While Americans have been given the right to same-sex marriage across more states, LGBT athletes made great strides in 2014. Michael Sam made the majority of the headlines for coming out as gay and becoming the first openly gay athlete in the NFL. He was listed as one of 15 moments on Huffington Post’s LGBT Sports Moments of the Year. Yet, Huffington Post disrespectfully omitted LA Galaxy’s Robbie Rogers from the list.
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They did mention Chicago Fire forward Mike Magee and his response to a homophobic Twitter reply. I’m pleased to Magee was included on the list, but Rogers’ omission is a slap in the face to gay rights activists and LGBT athletes. In case you don’t know Rogers’ story, he came out as gay in January 2013 and effectively retired from soccer. Eventually, he made his return to soccer in 2013 and was traded to the Galaxy in exchange for Mike Magee. For both Rogers and Magee it was a return to their hometown MLS teams.
Magee went on to win the 2013 MLS MVP, while Rogers struggled to find his niche. This season Rogers shined on the field as he was shifted into a left-back position and many are wondering when, not if, he will be called up to the USMNT team. With DeMarcus Beasley’s international retirement, Rogers inclusion into the USMNT squad come January makes sense.
During the 2014 season, Rogers shined on the field and was a key player to the Galaxy’s fifth MLS Cup. Off the field, Rogers penned his own book, Coming Out To Play, about his own coming out experience. As described on the book’s website, “Robbie takes readers on his incredible journey from terrified teenager to a trailblazing out and proud professional soccer player for the L.A. Galaxy, who has embraced his new identity as a role model and champion for those still struggling with the secrets that keep them from living their dreams.”
Since Rogers came out in 2013, the soccer world supported him, which is partly why his soccer retirement was short-lived. He was the first actively male professional athlete to come out. In women’s soccer there was already many LGBT athletes playing on the USWNT and showed that their sports ability had nothing to do with their sexuality.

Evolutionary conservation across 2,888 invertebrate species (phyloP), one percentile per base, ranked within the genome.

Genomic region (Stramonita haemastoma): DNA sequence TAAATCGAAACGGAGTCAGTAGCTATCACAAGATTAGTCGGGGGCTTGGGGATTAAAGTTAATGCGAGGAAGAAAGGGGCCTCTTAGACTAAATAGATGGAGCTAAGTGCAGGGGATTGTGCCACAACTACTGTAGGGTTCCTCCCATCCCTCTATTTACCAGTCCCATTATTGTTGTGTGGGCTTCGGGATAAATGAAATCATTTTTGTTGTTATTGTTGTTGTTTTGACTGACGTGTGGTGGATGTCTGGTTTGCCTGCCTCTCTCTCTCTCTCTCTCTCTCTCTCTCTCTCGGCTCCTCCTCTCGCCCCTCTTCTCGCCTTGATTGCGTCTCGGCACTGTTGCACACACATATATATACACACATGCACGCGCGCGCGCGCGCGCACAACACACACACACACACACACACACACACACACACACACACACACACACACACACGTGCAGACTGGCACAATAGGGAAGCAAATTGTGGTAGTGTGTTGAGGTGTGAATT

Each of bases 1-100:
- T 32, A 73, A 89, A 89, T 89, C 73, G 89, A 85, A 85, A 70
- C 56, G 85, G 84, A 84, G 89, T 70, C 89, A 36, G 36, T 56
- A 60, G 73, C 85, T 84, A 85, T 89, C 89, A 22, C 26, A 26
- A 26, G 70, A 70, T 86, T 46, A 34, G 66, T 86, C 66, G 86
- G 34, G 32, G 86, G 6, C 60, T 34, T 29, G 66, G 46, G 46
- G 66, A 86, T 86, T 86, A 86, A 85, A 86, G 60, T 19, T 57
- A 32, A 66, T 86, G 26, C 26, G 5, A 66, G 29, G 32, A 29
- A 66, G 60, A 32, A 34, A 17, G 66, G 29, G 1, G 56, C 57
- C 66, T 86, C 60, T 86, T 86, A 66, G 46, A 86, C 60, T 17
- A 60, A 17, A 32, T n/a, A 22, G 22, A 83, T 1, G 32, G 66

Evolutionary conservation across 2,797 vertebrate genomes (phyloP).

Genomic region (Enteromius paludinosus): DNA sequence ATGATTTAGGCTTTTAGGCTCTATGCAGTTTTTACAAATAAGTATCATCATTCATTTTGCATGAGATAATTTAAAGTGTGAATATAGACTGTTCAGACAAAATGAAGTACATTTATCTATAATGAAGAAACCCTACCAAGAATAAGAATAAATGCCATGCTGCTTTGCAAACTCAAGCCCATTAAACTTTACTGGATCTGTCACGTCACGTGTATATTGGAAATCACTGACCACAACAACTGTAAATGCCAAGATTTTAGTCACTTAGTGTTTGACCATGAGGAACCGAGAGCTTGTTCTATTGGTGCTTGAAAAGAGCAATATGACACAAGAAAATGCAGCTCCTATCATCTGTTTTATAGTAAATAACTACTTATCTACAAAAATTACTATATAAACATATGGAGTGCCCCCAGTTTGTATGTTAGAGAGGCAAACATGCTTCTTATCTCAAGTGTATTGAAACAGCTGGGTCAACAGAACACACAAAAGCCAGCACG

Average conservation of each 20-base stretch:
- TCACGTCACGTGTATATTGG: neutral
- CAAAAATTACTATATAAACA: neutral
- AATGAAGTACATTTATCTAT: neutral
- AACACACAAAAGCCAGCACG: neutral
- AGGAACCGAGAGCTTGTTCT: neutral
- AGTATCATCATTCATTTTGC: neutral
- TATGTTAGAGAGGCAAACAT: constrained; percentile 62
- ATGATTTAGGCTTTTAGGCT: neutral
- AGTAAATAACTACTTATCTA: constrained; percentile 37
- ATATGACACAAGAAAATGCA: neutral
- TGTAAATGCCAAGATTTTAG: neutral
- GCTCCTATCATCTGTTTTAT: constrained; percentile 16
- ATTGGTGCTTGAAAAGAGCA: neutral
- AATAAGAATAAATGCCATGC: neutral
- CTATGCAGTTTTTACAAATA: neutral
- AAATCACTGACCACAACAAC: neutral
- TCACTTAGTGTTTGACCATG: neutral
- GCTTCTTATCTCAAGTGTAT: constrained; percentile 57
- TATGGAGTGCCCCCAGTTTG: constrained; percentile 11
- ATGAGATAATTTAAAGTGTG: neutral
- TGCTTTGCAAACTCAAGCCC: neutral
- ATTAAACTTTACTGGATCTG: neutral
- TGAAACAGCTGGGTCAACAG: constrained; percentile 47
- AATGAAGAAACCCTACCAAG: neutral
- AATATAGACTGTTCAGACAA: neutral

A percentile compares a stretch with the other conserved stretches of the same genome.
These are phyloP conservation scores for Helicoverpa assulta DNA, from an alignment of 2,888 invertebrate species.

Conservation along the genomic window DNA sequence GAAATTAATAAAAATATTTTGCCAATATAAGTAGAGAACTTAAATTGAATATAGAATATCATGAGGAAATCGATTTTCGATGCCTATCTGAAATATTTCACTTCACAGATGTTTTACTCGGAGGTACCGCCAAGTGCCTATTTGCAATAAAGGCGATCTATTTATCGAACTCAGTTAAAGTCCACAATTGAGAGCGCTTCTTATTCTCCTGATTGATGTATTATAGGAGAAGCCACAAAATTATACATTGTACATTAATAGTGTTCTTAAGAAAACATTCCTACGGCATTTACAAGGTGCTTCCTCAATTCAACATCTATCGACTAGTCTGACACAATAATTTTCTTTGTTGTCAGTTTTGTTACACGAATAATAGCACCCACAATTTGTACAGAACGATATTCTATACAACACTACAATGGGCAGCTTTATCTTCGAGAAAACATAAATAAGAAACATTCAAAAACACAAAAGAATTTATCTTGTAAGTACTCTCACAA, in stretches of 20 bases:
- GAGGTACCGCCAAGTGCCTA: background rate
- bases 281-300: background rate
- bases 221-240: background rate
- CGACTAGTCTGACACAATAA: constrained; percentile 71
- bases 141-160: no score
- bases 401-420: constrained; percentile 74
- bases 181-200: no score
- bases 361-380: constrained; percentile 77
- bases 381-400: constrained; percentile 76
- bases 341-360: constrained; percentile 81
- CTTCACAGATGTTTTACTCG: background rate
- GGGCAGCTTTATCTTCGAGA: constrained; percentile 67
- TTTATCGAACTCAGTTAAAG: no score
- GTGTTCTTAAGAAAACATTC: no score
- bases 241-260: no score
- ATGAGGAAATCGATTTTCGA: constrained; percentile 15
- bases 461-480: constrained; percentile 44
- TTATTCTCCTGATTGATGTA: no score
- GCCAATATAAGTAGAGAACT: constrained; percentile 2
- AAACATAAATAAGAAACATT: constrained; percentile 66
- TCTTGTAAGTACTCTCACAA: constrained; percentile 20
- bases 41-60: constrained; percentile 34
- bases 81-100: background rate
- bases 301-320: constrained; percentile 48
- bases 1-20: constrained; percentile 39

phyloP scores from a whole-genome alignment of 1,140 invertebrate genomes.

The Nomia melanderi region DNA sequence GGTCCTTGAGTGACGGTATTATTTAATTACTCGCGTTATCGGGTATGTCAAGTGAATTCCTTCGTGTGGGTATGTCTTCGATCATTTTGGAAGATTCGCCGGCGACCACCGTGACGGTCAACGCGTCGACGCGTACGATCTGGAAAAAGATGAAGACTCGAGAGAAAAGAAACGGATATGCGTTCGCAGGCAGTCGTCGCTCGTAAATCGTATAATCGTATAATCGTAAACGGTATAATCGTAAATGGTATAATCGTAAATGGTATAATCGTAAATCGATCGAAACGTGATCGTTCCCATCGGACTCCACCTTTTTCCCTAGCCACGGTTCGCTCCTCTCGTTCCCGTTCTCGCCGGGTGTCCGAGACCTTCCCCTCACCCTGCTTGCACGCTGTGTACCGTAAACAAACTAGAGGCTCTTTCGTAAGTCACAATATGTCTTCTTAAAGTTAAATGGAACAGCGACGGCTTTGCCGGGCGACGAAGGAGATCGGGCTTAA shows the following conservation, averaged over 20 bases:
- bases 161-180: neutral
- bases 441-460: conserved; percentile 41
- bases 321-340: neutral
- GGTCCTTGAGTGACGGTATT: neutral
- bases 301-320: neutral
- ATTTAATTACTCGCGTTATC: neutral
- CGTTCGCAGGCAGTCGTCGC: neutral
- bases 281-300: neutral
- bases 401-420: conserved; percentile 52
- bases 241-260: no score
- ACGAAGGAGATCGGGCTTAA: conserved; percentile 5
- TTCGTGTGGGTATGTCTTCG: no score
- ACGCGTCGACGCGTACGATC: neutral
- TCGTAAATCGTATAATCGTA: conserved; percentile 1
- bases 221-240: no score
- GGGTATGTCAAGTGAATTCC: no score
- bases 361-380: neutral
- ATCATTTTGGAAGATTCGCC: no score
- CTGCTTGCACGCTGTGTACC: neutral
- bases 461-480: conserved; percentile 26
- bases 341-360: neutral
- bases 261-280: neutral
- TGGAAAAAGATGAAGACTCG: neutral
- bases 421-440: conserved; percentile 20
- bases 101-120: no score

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Before Jason Collins and Michael Sam’s coming out experiences, Rogers lived through his internal battle in coming out and the aftermath of that decision. Yet, it seems that his coming out doesn’t mean as much compared to Collins and Sam because Rogers only plays soccer. However, that should not be the case and no matter who you are it takes bravery and courage to come out and be their real selves.
It’s great that the Huffington Post came out a LGBT Sports Moments of the Year list. However, they failed miserably failing to mention Rogers and his part in the Galaxy’s fifth MLS Cup title. They failed themselves, Rogers, MLS, and gay athletes everywhere for the omission. Rogers was a trailblazer for gay male athletes and gay males alike. His courage inspired others to come out and not hid their sexuality. At the same time, he proved his worth on the field this year and that should be recognized by Huffington Post as well as the other 15 moments.
Overall, it is baffling that the Huffington Post rightfully recognized an anti-homophobic tweet, but omitted Rogers. Magee’s tweet wasn’t seen my as many within his followers’ timeline. The 2014 MLS Cup Final was seen by over 2 million people and Rogers was a major factor in the Galaxy’s win over the New England Revolution.
While the Huffington Post mentioned 15 worthwhile moments about LGBT Sports Moments, they forgot to include the biggest of them all in Robbie Rogers being apart of the 2014 MLS Cup Champions LA Galaxy. Hopefully the Huffington Post wakes up and not only includes Rogers’ accolades, but also issue an apology as well.